Tuesday, October 31, 2023

Bridging the gap between community and industry - Symposium Reflections - Part II

In the years following my efforts to develop a local television series, I continued to moonlight in the Utah film industry, working in front of and behind the camera on feature films, commercials, corporate productions, and reality series. I also remained involved with the local film community—attending local screenings and meet & greets and participating in the 48-Hour Film Project. All the while, I noted very little crossover between the two. The professionals I worked with were rarely seen at community events, and the locals I recognized—actors mostly—were usually spotted among the extras in productions from outside of Utah. From time to time, I was also recruited to work on locally produced feature films. Still, they often lacked the funding, organization, and discipline I had come to expect from out-of-state productions taking advantage of Utah’s Motion Picture Incentive Program.

During this time, I also continued to work with
Ben Hawker, developing the Utah Filmmakers and Actors Facebook group into a growing professional resource that remained welcoming and instructive for beginners.

For a few years, starting in 2014, I was hired by Ben Fuller through mediaRif as an Assistant Director for a Utah State Fair ad campaign featuring local comedian Steve Soelberg. During one of our initial conversations, Ben told me that I was one of the few people he knew that has one foot planted in the film industry and the other in the local film community. Having never heard it articulated by anyone else, this casual observation confirmed what I had been witnessing. At this point, a new mission for the Utah Filmmakers Association began to crystalize, most easily summarized by what would become the organization’s vision statement: “Bridging the local film community with Utah’s film industry.”

The question remained: how does Utah Filmmakers help facilitate a community filmmaker’s transition to becoming an industry professional?

The answer would present itself in the core values adopted by the organization: Professionalism, Integrity, and Respect. These would inform a Code of Ethics & Conduct and become the guiding principles for Hawker’s Facebook group as it was adopted by—and subsequently named for—Utah Filmmakers, becoming its official online forum.

The UFA Ethics Code offers local filmmakers—industry veterans and beginners alike—a standard to strive for. These basic parameters were written so anyone can apply them—in any vocation—to mitigate problematic behaviors and questionable business practices like those I have experienced and observed many others continuing to experience.

There’s a long, sad history of young creatives with a sincere desire to become industry professionals being exploited. The most common unethical and illegal practice they fall victim to is wage theft. Trite justifications along the lines of “paying one’s dues,” appealing to artistic “passion,” and even ham-fisted justifications along the lines of, “If I don’t do it, somebody else will” have proven effective in the short term for the completion of commercial enterprises like made-for-cable movies, commercials, and corporate videos—the latter of which represents a significant portion of Utah’s production work—to mostly unwatchable “passion projects” that are “made in Utah” by “local filmmakers.” The generally poor production quality of these independent films stands out considerably when compared to that of other, more successful films and series that are “made in Utah” by out-of-state production companies taking advantage of the aforementioned Motion Picture Incentive.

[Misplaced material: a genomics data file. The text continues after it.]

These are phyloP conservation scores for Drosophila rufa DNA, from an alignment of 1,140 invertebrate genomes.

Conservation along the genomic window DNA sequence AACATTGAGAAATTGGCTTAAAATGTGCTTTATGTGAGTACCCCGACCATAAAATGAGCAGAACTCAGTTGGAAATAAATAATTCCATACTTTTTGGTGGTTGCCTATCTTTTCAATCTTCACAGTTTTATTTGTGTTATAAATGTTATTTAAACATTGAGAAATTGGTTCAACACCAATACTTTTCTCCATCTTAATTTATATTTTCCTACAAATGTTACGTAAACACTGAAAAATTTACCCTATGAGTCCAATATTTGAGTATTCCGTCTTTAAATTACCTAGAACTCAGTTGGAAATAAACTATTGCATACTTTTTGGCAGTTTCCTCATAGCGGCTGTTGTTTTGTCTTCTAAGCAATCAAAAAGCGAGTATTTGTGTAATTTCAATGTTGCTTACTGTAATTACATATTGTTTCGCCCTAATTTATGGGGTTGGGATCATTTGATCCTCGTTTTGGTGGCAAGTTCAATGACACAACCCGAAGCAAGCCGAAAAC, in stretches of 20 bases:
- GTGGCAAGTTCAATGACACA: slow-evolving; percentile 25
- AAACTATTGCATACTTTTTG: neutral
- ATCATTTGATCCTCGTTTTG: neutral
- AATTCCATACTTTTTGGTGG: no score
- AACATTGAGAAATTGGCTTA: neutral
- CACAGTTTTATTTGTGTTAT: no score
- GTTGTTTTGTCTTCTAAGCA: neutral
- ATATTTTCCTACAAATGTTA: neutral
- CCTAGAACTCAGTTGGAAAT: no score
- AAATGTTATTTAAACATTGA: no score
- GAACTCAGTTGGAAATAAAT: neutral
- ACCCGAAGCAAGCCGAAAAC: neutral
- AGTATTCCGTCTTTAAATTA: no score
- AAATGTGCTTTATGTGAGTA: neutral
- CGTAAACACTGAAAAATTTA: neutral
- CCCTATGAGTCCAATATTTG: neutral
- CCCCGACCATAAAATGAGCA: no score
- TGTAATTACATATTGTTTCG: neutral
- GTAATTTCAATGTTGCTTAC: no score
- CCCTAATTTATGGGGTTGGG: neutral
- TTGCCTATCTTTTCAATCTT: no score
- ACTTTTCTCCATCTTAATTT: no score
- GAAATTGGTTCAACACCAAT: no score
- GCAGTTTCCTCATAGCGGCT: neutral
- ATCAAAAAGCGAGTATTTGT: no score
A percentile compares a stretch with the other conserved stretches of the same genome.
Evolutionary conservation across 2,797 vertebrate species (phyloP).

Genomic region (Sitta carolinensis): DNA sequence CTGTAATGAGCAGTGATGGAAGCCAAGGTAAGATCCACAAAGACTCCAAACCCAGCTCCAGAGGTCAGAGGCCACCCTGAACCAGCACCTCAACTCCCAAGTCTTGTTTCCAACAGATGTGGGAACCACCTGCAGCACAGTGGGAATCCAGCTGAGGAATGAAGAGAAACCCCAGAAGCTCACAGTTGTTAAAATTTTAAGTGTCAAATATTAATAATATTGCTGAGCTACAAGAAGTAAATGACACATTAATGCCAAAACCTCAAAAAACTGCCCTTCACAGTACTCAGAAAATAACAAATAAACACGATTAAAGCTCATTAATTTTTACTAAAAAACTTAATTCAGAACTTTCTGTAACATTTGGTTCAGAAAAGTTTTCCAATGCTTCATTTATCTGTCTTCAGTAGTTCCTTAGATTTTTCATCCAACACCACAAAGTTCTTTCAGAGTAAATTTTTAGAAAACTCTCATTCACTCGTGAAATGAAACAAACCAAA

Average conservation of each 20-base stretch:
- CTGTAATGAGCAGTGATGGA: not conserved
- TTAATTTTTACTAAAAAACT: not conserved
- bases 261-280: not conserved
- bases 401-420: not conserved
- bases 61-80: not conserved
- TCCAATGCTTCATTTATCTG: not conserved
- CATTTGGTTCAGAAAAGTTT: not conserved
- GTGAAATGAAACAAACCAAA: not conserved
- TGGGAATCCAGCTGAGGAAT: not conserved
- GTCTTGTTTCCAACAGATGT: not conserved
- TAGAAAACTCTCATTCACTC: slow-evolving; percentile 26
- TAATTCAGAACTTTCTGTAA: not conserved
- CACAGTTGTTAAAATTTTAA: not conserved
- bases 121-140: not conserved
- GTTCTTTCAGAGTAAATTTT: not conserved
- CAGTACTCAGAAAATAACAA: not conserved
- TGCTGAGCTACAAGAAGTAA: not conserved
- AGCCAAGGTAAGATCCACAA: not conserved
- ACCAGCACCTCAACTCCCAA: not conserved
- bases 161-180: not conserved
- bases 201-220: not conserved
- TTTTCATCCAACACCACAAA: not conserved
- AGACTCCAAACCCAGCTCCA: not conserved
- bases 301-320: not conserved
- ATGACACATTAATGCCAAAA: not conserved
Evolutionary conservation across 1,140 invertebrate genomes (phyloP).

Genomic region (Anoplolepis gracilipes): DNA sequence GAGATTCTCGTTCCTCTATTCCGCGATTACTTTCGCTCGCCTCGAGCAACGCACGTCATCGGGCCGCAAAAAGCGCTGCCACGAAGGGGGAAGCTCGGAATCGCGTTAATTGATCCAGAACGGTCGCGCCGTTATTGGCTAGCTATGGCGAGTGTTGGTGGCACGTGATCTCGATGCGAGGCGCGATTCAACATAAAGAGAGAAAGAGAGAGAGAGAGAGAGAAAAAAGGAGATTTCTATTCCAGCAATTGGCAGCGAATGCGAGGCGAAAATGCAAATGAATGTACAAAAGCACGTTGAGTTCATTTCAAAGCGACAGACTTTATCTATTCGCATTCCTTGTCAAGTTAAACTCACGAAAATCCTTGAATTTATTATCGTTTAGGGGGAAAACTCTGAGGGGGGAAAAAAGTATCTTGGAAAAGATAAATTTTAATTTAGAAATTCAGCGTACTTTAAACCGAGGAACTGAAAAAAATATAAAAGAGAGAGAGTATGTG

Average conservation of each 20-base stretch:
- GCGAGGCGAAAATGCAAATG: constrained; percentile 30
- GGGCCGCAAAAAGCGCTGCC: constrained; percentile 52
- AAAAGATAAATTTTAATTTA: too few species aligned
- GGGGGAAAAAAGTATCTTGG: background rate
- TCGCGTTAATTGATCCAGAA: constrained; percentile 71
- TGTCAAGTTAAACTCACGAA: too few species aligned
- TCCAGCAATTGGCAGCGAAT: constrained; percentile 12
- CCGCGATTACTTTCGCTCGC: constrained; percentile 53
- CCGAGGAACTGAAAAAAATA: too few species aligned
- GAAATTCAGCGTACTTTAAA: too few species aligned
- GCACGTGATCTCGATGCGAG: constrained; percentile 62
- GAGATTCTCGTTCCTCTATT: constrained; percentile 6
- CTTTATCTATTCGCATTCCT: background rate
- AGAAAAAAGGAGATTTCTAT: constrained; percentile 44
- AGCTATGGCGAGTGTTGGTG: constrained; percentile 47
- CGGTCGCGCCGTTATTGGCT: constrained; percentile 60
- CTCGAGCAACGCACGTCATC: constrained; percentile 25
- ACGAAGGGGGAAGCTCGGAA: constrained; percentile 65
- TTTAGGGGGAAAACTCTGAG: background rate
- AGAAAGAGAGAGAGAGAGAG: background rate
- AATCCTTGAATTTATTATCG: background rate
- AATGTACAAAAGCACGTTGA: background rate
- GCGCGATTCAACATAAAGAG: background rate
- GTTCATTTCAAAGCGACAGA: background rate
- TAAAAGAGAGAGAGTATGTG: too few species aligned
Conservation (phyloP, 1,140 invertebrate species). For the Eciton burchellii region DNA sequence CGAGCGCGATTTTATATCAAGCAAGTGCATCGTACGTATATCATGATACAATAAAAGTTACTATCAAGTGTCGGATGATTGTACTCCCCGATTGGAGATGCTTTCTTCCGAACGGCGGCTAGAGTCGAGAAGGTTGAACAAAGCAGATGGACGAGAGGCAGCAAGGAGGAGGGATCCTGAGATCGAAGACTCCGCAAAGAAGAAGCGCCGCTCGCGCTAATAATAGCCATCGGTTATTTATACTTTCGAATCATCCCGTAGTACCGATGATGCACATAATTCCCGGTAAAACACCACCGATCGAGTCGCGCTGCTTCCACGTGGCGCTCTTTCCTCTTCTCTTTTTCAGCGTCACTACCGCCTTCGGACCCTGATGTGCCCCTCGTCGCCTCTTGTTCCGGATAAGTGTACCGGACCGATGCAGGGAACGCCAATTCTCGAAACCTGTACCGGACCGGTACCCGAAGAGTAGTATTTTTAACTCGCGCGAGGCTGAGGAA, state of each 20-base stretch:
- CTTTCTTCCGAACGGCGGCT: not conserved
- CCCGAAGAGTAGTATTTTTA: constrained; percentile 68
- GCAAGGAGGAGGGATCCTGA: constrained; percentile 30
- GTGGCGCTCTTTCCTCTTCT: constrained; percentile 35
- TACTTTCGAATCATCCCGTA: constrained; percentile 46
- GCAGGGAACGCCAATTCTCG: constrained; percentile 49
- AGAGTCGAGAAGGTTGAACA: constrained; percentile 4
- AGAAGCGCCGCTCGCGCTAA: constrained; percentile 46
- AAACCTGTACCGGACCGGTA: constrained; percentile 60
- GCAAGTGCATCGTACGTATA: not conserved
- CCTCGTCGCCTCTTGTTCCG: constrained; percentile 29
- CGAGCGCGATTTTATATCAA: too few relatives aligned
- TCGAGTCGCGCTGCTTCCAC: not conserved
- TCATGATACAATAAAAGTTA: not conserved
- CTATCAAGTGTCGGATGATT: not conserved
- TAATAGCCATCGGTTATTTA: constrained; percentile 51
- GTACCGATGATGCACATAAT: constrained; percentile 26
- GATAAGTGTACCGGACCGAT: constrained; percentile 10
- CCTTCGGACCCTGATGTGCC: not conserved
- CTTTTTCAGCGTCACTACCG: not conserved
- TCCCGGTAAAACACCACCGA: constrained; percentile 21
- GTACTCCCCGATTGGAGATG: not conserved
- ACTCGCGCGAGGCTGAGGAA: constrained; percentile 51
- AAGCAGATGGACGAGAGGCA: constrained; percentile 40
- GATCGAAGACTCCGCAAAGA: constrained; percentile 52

The reasons behind the disparity in quality are painfully obvious yet continue to be ignored. Many locally produced narrative projects—from short films to features and series pilots—have developed an unfortunate habit of cutting corners to just “get it done.”  I’ve been involved in several of these projects, mostly in the lower echelons of the production, seeing poor decisions being made, not because the filmmakers don’t know any better but because they feel that they have no choice. Even when I’ve found myself above the line, able to identify potential problems and offer solutions to avoid them, I’ve run into the same problems. Resources that could have been better invested in more comprehensive preproduction and paying ALL cast and crew fair wages are reserved for only the most “essential” of department heads, with the remainder wasted on submission fees to major festivals with little chance of acceptance, and familiar-sounding, online-only “awards” competitions, “geographically” adjacent to—but lacking any endorsement and often even direct knowledge of—the established and reputable festivals whose coattails they’re attempting to ride with their confusingly similar branding. Oftentimes, the most that any filmmaker will get for their trouble is access to festival laurels in the form of digital assets—typically bearing the description “official selection,” which might as well just say “participant.” These graphics are incorporated into amateur-looking movie posters with the interminable false hope of getting a lucrative distribution deal.